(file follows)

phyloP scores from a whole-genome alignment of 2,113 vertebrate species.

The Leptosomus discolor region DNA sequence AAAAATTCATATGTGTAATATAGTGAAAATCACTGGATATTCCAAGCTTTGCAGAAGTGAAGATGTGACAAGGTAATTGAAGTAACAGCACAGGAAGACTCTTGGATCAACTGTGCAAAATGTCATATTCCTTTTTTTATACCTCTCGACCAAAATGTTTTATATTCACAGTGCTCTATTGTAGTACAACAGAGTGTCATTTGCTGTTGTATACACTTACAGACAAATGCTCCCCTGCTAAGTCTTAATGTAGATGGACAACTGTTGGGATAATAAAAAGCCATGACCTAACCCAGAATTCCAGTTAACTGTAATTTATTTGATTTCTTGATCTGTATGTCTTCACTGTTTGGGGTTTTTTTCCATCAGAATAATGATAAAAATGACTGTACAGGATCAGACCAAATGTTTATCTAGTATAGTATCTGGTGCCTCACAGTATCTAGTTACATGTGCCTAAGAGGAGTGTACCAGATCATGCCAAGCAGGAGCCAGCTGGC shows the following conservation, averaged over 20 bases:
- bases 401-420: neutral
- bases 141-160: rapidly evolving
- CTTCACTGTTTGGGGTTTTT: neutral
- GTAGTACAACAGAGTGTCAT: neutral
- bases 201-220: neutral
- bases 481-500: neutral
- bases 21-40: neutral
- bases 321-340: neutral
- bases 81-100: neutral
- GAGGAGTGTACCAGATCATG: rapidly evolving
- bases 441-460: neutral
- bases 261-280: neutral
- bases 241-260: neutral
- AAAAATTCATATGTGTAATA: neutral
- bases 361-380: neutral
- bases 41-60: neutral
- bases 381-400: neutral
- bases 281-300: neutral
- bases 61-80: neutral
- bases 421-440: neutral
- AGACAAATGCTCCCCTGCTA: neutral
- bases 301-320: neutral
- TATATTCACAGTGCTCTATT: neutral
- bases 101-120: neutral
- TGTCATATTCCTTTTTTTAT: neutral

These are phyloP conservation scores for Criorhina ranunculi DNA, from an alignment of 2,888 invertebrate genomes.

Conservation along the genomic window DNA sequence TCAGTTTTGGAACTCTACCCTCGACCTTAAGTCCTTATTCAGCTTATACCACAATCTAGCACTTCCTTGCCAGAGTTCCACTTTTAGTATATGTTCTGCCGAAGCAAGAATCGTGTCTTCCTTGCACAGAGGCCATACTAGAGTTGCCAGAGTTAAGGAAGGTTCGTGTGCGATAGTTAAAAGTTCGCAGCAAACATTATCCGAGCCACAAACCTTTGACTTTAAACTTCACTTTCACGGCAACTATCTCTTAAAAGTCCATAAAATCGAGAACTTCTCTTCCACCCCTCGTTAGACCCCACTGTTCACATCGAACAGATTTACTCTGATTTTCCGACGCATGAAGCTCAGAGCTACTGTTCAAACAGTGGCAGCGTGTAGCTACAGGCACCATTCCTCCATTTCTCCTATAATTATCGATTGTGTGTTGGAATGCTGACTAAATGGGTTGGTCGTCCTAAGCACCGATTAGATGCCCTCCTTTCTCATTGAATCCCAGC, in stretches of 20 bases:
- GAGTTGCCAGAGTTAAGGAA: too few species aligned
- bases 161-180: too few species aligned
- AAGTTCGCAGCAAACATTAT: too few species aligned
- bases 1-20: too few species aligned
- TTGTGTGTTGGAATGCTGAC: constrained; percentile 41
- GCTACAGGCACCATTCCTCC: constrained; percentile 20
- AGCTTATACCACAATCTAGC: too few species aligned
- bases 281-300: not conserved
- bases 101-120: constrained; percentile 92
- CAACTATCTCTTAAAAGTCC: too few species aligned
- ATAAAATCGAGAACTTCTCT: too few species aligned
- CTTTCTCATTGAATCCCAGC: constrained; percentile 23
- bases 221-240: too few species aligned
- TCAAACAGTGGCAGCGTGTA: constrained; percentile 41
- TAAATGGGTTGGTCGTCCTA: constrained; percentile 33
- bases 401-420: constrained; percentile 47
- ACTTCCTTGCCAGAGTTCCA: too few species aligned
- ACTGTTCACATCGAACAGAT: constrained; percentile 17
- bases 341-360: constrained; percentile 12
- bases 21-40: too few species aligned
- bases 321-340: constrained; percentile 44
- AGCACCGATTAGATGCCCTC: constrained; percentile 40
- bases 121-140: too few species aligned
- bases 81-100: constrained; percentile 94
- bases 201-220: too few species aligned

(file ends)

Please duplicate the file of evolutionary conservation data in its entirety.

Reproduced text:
phyloP scores from a whole-genome alignment of 2,113 vertebrate species.

The Leptosomus discolor region DNA sequence AAAAATTCATATGTGTAATATAGTGAAAATCACTGGATATTCCAAGCTTTGCAGAAGTGAAGATGTGACAAGGTAATTGAAGTAACAGCACAGGAAGACTCTTGGATCAACTGTGCAAAATGTCATATTCCTTTTTTTATACCTCTCGACCAAAATGTTTTATATTCACAGTGCTCTATTGTAGTACAACAGAGTGTCATTTGCTGTTGTATACACTTACAGACAAATGCTCCCCTGCTAAGTCTTAATGTAGATGGACAACTGTTGGGATAATAAAAAGCCATGACCTAACCCAGAATTCCAGTTAACTGTAATTTATTTGATTTCTTGATCTGTATGTCTTCACTGTTTGGGGTTTTTTTCCATCAGAATAATGATAAAAATGACTGTACAGGATCAGACCAAATGTTTATCTAGTATAGTATCTGGTGCCTCACAGTATCTAGTTACATGTGCCTAAGAGGAGTGTACCAGATCATGCCAAGCAGGAGCCAGCTGGC shows the following conservation, averaged over 20 bases:
- bases 401-420: neutral
- bases 141-160: rapidly evolving
- CTTCACTGTTTGGGGTTTTT: neutral
- GTAGTACAACAGAGTGTCAT: neutral
- bases 201-220: neutral
- bases 481-500: neutral
- bases 21-40: neutral
- bases 321-340: neutral
- bases 81-100: neutral
- GAGGAGTGTACCAGATCATG: rapidly evolving
- bases 441-460: neutral
- bases 261-280: neutral
- bases 241-260: neutral
- AAAAATTCATATGTGTAATA: neutral
- bases 361-380: neutral
- bases 41-60: neutral
- bases 381-400: neutral
- bases 281-300: neutral
- bases 61-80: neutral
- bases 421-440: neutral
- AGACAAATGCTCCCCTGCTA: neutral
- bases 301-320: neutral
- TATATTCACAGTGCTCTATT: neutral
- bases 101-120: neutral
- TGTCATATTCCTTTTTTTAT: neutral

These are phyloP conservation scores for Criorhina ranunculi DNA, from an alignment of 2,888 invertebrate genomes.

Conservation along the genomic window DNA sequence TCAGTTTTGGAACTCTACCCTCGACCTTAAGTCCTTATTCAGCTTATACCACAATCTAGCACTTCCTTGCCAGAGTTCCACTTTTAGTATATGTTCTGCCGAAGCAAGAATCGTGTCTTCCTTGCACAGAGGCCATACTAGAGTTGCCAGAGTTAAGGAAGGTTCGTGTGCGATAGTTAAAAGTTCGCAGCAAACATTATCCGAGCCACAAACCTTTGACTTTAAACTTCACTTTCACGGCAACTATCTCTTAAAAGTCCATAAAATCGAGAACTTCTCTTCCACCCCTCGTTAGACCCCACTGTTCACATCGAACAGATTTACTCTGATTTTCCGACGCATGAAGCTCAGAGCTACTGTTCAAACAGTGGCAGCGTGTAGCTACAGGCACCATTCCTCCATTTCTCCTATAATTATCGATTGTGTGTTGGAATGCTGACTAAATGGGTTGGTCGTCCTAAGCACCGATTAGATGCCCTCCTTTCTCATTGAATCCCAGC, in stretches of 20 bases:
- GAGTTGCCAGAGTTAAGGAA: too few species aligned
- bases 161-180: too few species aligned
- AAGTTCGCAGCAAACATTAT: too few species aligned
- bases 1-20: too few species aligned
- TTGTGTGTTGGAATGCTGAC: constrained; percentile 41
- GCTACAGGCACCATTCCTCC: constrained; percentile 20
- AGCTTATACCACAATCTAGC: too few species aligned
- bases 281-300: not conserved
- bases 101-120: constrained; percentile 92
- CAACTATCTCTTAAAAGTCC: too few species aligned
- ATAAAATCGAGAACTTCTCT: too few species aligned
- CTTTCTCATTGAATCCCAGC: constrained; percentile 23
- bases 221-240: too few species aligned
- TCAAACAGTGGCAGCGTGTA: constrained; percentile 41
- TAAATGGGTTGGTCGTCCTA: constrained; percentile 33
- bases 401-420: constrained; percentile 47
- ACTTCCTTGCCAGAGTTCCA: too few species aligned
- ACTGTTCACATCGAACAGAT: constrained; percentile 17
- bases 341-360: constrained; percentile 12
- bases 21-40: too few species aligned
- bases 321-340: constrained; percentile 44
- AGCACCGATTAGATGCCCTC: constrained; percentile 40
- bases 121-140: too few species aligned
- bases 81-100: constrained; percentile 94
- bases 201-220: too few species aligned